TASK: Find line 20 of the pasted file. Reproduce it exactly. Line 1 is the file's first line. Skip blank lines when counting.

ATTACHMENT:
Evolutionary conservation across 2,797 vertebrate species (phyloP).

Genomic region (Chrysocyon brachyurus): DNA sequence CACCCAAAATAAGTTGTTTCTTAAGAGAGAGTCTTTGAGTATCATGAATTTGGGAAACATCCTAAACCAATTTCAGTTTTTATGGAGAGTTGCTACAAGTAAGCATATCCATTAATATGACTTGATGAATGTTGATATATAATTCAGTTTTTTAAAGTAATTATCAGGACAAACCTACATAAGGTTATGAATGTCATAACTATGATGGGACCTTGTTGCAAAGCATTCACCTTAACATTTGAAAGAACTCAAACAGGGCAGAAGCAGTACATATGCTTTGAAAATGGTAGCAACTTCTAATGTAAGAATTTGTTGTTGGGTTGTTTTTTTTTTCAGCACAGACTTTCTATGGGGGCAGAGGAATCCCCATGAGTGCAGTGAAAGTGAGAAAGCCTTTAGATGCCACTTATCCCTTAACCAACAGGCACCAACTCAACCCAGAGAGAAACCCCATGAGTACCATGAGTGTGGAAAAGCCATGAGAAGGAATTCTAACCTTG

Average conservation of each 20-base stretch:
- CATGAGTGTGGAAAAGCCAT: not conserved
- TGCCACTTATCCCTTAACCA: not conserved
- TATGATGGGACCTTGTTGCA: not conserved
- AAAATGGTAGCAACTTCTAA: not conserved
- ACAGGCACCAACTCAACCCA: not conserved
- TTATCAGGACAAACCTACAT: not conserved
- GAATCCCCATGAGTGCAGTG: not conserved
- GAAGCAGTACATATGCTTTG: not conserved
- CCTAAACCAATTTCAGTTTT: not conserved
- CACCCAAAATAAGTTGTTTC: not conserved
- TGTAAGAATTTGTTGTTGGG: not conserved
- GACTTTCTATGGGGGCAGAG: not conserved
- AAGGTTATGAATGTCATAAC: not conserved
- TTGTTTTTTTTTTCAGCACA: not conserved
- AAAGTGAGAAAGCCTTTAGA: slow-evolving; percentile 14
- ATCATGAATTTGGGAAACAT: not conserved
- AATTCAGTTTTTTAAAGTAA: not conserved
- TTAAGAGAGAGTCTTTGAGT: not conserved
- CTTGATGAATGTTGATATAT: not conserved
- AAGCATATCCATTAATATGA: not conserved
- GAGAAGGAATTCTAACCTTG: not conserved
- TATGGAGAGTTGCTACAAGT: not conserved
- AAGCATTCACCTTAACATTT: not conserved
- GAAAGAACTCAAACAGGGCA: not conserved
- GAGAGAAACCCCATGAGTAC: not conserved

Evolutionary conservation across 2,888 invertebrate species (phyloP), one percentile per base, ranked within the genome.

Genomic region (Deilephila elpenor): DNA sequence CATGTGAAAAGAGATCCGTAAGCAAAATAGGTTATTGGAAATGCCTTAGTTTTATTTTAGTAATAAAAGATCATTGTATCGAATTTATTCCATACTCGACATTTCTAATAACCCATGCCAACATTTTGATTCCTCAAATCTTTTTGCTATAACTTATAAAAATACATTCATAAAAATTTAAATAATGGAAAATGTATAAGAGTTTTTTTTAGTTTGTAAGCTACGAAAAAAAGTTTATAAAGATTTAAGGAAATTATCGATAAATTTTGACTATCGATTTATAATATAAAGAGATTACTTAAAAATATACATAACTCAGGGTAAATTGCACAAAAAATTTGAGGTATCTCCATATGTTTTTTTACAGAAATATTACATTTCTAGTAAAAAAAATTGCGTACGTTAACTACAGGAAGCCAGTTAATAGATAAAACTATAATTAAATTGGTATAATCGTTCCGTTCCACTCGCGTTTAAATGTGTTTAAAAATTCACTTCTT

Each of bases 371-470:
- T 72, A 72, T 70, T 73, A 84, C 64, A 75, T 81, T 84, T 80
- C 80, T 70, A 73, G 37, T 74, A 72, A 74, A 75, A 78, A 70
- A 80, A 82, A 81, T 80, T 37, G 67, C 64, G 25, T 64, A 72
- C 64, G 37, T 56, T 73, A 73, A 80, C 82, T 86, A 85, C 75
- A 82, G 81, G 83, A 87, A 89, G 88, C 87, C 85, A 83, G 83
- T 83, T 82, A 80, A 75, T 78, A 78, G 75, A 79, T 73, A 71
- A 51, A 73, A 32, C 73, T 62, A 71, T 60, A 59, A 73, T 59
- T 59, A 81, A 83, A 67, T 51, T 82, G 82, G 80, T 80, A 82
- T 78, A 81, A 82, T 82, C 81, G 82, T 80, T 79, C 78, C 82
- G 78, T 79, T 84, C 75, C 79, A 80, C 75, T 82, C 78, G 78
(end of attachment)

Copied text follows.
- AATTCAGTTTTTTAAAGTAA: not conserved